UK College Student Bilked Grosvenor Casino Out of $24K, Sentenced

Posted on: October 18, 2023, 06:24h. 

Last updated on: October 19, 2023, 01:34h.

A 22-year-old UK college student who scammed the Grosvenor Casino Birmingham out of £24K (US$29.1K) after memorizing a supervisor’s PIN code was handed a 12-month community service order this week, Birmingham Live reports.

Samuel Bob-Emmanuel, Grosvenor Birmingham
Samuel Bob-Emmanuel outside Birmingham Crown Court Monday. The college student stole $24K from Grosvenor in an “unsophisticated” scam, prosecutors said. (Image: Birmingham Live)

Londoner Samuel Bob-Emmanuel was a regular at the casino in Birmingham in England’s Midlands region. After getting his hands on the PIN code on April 30 this year, Bob-Emmanuel returned to the Grosvenor the next day and managed to transfer the money to his own credit account at the casino, prosecutors said.

Birmingham Crown Court heard that the defendant had wandered upstairs to the poker room, which was empty at the time, and was able to access the casino’s computer system. After making the transaction, he calmly left the casino, according to court documents.

Acted Alone

Prosecutors stressed that Bob-Emmanuel had acted alone and there had been no collusion between him and the staff member whose PIN he had obtained fraudulently.

However, the scheme was unsophisticated. Much of the money was frozen by the bank’s fraud team and was returned to the casino earlier this week, according to court filings.

Casino staff were quick to spot that money was missing and were able to easily identify Bob-Emmanuel from security video.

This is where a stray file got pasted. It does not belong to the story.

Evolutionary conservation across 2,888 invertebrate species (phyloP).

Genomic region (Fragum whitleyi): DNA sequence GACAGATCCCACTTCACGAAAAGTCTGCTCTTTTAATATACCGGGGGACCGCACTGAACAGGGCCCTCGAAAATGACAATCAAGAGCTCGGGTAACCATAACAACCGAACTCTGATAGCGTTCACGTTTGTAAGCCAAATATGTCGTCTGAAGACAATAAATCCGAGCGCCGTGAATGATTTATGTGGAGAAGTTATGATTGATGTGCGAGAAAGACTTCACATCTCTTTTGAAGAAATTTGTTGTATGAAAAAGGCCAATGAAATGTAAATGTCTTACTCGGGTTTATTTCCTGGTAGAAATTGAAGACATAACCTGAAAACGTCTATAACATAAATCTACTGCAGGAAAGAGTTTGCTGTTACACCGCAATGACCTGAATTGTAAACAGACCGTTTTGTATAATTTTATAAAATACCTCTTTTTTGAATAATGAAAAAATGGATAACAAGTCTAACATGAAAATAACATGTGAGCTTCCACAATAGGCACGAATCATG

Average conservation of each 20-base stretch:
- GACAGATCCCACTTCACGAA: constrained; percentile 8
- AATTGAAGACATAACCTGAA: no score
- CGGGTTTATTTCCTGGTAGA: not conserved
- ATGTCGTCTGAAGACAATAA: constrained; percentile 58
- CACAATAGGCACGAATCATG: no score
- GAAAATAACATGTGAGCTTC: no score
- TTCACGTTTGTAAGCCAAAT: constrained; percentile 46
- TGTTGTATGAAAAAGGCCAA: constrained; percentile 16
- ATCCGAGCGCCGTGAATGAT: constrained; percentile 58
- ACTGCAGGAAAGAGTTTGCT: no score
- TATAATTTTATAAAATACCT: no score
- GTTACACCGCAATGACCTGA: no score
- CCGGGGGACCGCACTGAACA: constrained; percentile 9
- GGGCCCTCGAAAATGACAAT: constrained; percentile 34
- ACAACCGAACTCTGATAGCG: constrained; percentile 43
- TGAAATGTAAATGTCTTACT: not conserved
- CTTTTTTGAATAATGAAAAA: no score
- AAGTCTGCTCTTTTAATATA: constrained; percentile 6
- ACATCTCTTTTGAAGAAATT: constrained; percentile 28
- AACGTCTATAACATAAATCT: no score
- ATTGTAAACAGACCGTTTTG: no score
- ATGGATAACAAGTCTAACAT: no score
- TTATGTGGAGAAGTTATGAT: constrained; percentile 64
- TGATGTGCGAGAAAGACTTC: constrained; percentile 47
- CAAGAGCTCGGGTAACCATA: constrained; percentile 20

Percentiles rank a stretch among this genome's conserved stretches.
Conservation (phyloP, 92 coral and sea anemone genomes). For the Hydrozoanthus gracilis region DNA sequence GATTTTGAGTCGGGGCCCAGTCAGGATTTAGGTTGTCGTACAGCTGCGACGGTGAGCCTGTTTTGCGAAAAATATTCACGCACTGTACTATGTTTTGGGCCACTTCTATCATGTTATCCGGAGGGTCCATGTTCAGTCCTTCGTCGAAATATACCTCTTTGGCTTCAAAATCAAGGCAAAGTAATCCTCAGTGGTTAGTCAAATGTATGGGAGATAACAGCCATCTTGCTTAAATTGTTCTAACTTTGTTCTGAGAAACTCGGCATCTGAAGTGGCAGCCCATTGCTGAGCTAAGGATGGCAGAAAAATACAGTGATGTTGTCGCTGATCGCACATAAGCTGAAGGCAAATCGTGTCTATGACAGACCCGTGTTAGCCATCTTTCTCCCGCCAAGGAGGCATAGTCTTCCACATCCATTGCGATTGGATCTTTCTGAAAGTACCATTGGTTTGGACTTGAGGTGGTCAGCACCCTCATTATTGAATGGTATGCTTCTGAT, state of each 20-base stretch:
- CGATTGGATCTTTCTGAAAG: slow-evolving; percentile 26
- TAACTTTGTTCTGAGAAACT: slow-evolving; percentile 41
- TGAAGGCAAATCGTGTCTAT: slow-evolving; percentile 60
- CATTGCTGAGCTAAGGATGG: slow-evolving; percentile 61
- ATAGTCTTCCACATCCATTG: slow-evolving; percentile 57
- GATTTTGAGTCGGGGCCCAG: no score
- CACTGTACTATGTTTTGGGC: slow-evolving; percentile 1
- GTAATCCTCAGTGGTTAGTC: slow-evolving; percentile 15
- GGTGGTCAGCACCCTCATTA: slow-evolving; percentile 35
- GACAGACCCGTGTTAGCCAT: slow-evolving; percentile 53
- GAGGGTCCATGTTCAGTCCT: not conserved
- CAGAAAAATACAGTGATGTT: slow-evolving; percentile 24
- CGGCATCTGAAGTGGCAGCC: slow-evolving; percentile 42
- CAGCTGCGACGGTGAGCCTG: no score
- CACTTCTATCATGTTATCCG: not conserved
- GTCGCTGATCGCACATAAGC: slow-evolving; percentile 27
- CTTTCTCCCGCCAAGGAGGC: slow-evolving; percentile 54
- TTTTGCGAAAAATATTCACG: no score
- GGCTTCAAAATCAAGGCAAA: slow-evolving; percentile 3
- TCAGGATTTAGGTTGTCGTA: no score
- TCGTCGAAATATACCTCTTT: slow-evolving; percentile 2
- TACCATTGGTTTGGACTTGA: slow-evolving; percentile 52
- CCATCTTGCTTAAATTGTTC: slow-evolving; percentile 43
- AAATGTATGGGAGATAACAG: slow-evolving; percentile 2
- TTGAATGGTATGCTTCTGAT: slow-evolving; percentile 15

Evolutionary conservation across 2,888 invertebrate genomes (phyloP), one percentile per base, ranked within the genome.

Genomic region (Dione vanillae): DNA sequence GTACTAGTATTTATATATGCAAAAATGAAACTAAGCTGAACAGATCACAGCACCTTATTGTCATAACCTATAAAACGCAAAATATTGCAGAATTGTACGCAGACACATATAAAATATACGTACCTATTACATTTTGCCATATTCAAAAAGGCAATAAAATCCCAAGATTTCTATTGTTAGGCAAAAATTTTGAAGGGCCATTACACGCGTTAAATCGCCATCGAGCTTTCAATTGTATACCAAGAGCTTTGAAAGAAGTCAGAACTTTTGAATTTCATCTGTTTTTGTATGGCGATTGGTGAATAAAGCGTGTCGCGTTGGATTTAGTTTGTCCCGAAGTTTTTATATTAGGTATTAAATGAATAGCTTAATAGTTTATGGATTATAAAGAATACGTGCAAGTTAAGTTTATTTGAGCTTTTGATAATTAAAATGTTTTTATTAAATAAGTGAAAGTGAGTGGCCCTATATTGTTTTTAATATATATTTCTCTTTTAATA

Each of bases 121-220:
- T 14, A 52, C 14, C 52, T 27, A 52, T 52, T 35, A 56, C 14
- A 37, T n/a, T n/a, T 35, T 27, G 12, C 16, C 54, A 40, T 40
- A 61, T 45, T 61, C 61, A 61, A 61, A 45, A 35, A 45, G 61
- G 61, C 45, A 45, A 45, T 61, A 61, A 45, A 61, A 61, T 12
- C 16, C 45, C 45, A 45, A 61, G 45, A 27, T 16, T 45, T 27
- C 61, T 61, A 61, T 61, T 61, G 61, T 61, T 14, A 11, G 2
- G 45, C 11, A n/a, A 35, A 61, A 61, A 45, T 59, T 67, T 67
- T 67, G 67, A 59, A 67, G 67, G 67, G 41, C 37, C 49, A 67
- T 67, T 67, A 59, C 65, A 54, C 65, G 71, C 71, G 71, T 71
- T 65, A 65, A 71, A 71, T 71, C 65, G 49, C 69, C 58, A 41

The defendant pleaded guilty to fraud by false representation Monday.

Defense lawyer Mohammed Naser said his client had taken a year off from college to get a job to “better equip himself for his final year,” Birmingham Live reported.

“He has not sought to prevaricate or delay matters. He has not sought to conceal or dispose of evidence. Of course, the unsophisticated nature of the offense means it was always going to come back,” Naser said.

‘Degree of Planning’

Judge George Kelly agreed that the scam was unsophisticated, because “without a doubt the casino would have been able to ascertain exactly where the money went, because of course, everything in a casino is subject to CCTV and the footage would have immediately identified you as the perpetrator.”

But he added that Bob-Emmanuel’s actions still involved a degree of planning. “It wasn’t entirely opportunistic, because if it was, you wouldn’t have taken note of the supervisor’s PIN and wouldn’t have kept that with you when you went to the casino the following day.

Bob-Emmanuel was ordered to carry out 150 hours of unpaid work and 25 days of rehabilitation activity. The court heard that the full sum has been returned to the casino.